Use of a Self-Directed Exercise Program (SDEP) Following Selected Lower Extremity Fractures

  • STATUS
    Not Recruiting
  • End date
    Mar 14, 2023
  • participants needed
    300
  • sponsor
    Atrium Health
Updated on 13 June 2022

Summary

The purpose of this study is to compare the effectiveness and value of clinic-based physical therapy (PT) and a home-based, self-directed exercise program (SDEP). The home exercise program will be developed by a team of physical therapists, orthopaedic trauma surgeons and experts in rehabilitation engagement in collaboration with patients recovering from traumatic lower-extremity injuries. The study will also determine which subgroups of individuals based on patient and injury characteristics are the best candidates for a home exercise program.

Description

There is little clinical debate that patients with multiple extremity injuries or injuries with associated complex soft tissue damage or nerve deficits benefit from supervised PT. Prior research from the LEAP Study examined the impact of PT on patients with high energy trauma injuries below the distal femur.1 While the surgeons and PTs differed in their assessment of perceived need for PT,2,3 evidence demonstrates the beneficial effect of PT for this patient population.4 Research on combat-related lower extremity limb salvage patients showed a significant benefit and a higher return-to-duty rate following intense and focused rehabilitation combined with an integrated orthotic.5-7 However, the majority of lower extremity fractures seen in the military and civilian sectors are not combat related or of the severity of the Lower Extremity Assessment Project (LEAP) limb salvage patients and, thus may not require intensive, clinic-based, supervised PT treatment. Patients with isolated major lower extremity fractures may benefit from a self-guided, home-based post-injury exercise program. Studies evaluating home exercise programs for elective orthopaedic reconstruction surgery for joint replacement and anterior cruciate ligament (ACL )reconstruction have reported equivalent outcomes compared to in-person, supervised PT.8-12 Because PT resources are critical, limited, and expensive in most civilian centers, identifying the patients who would most benefit from utilizing these resources could result in savings for both the patients and the health care systems, and lead to more efficient access to PT services by the population who needs them the most. In addition to health systems benefits, patients able to achieve positive outcomes through a home-based, self-directed exercise program would experience flexibility regarding when the exercises are performed.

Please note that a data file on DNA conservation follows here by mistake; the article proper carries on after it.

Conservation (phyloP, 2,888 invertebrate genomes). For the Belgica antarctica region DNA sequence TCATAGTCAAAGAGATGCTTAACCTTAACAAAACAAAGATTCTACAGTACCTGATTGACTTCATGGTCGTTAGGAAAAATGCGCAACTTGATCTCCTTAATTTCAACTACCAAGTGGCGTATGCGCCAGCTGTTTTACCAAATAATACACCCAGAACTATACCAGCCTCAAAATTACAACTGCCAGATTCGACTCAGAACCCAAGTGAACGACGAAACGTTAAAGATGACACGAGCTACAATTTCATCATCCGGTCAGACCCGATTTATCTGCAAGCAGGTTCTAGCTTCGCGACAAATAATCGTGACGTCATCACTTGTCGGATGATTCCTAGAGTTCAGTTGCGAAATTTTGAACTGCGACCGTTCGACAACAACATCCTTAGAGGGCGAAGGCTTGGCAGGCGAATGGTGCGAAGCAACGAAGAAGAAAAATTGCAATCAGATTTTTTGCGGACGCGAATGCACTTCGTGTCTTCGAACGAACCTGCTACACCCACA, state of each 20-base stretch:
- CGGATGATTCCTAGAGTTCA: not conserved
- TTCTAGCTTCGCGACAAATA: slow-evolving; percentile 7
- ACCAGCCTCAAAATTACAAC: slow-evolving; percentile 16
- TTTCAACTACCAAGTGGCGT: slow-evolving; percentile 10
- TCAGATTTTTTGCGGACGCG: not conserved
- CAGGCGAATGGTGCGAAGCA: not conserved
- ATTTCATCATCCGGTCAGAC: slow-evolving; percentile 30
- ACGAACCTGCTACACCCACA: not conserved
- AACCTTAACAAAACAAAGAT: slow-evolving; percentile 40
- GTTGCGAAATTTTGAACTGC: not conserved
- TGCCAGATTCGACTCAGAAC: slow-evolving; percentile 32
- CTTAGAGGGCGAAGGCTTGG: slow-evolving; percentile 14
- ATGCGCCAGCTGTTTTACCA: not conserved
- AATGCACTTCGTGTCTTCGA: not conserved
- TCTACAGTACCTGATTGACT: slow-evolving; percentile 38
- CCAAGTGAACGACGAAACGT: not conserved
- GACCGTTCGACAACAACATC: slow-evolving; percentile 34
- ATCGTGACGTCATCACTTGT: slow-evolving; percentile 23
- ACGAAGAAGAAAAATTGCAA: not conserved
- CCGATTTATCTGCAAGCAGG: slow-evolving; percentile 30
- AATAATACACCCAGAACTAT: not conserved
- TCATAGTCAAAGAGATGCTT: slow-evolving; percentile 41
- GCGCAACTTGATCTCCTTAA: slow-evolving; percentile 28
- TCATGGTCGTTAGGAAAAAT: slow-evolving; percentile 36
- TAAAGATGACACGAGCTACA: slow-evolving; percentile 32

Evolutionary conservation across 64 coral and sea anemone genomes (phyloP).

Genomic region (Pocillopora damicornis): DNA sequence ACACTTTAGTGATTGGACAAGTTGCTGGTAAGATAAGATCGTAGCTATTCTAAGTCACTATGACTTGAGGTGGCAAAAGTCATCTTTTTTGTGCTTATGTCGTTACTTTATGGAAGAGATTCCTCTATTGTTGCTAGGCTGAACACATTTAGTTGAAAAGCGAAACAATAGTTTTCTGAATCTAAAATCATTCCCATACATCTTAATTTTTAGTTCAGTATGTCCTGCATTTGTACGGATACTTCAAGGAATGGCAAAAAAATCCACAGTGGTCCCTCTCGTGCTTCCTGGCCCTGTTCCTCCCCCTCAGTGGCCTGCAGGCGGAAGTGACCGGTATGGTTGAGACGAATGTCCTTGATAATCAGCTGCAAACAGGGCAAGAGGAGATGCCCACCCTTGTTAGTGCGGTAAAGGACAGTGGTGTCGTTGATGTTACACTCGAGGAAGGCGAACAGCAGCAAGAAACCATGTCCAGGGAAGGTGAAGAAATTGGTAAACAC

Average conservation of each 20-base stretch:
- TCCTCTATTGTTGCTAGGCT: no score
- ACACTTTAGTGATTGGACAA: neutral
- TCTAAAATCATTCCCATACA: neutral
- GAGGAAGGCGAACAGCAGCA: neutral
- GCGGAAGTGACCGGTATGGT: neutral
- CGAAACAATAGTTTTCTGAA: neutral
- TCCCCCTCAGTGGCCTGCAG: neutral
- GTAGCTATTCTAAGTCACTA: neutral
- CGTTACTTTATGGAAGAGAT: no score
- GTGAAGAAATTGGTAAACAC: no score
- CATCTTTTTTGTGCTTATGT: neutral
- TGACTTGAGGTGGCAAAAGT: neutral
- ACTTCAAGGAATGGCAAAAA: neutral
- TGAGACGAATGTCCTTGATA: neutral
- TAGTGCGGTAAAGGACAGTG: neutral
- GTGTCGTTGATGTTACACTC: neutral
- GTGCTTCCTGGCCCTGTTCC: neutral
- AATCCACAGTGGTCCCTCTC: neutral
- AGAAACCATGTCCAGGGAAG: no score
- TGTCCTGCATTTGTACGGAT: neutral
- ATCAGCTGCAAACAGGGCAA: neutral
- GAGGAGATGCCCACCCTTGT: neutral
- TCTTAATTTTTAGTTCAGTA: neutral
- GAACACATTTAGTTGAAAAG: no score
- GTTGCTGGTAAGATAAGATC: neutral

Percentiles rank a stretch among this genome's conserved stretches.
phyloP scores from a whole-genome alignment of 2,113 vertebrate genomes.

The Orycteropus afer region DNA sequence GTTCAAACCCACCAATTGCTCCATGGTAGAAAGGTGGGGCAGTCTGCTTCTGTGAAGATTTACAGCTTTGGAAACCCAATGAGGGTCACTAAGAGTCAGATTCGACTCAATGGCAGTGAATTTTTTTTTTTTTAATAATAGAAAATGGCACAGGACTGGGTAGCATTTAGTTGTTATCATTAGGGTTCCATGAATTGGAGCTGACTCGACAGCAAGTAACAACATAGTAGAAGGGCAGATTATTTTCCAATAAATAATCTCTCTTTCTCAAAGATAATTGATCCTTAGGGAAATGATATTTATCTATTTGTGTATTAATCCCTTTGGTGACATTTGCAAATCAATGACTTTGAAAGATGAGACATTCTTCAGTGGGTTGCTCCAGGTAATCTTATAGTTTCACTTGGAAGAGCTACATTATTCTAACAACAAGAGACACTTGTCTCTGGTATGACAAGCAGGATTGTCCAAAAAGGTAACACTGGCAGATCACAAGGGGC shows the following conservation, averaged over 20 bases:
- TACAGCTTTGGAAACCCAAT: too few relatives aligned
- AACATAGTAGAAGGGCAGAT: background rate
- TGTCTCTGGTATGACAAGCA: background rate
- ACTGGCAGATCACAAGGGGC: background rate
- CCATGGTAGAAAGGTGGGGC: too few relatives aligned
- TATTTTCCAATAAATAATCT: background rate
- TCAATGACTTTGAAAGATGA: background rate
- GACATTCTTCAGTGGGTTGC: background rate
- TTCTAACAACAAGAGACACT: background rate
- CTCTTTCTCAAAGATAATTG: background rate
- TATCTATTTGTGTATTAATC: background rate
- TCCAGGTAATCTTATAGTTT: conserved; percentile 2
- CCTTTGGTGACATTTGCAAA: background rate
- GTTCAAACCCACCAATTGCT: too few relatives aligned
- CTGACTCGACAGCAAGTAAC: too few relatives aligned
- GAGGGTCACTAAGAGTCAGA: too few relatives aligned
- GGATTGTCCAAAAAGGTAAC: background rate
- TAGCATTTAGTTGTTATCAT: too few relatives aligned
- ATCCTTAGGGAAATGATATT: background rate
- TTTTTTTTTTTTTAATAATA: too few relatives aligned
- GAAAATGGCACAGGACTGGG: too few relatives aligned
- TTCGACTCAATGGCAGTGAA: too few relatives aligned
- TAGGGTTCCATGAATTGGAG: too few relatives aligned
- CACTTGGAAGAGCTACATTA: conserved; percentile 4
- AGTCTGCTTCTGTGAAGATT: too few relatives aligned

The purpose of this study is to compare the effectiveness and value of clinic-based PT and a home-based, self-directed exercise program (SDEP). The home exercise program will be developed by a team of physical therapists, orthopaedic trauma surgeons and experts in rehabilitation engagement in collaboration with patients recovering from traumatic lower-extremity injuries. The study will also determine which subgroups of individuals based on patient and injury characteristics are the best candidates for a home exercise program.

Hypothesis: The overall hypothesis is that return to work/major activities as well as clinical and functional outcomes and health-related quality of life for patients who receive clinic-based PT will be similar to patients receiving SDEP.

Specific Aim 1: To compare the effectiveness of SDEP, exercise instructions given by physician and clinic-based PT for improving return to work/major activities, clinical and functional/performance outcomes and health-related quality of life in patients following selected lower-extremity fractures.

Specific Aim 2: To determine which sub-groups of patients, based on patient and injury characteristics, are most likely to benefit from SDEP.

Specific Aim 3: To compare the cost-effectiveness of clinic-based PT and SDEP

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Details
Condition Musculoskeletal Injury
Treatment Self-Directed Exercise Program, Clinic-Based Physical
Clinical Study IdentifierNCT04612478
SponsorAtrium Health
Last Modified on13 June 2022

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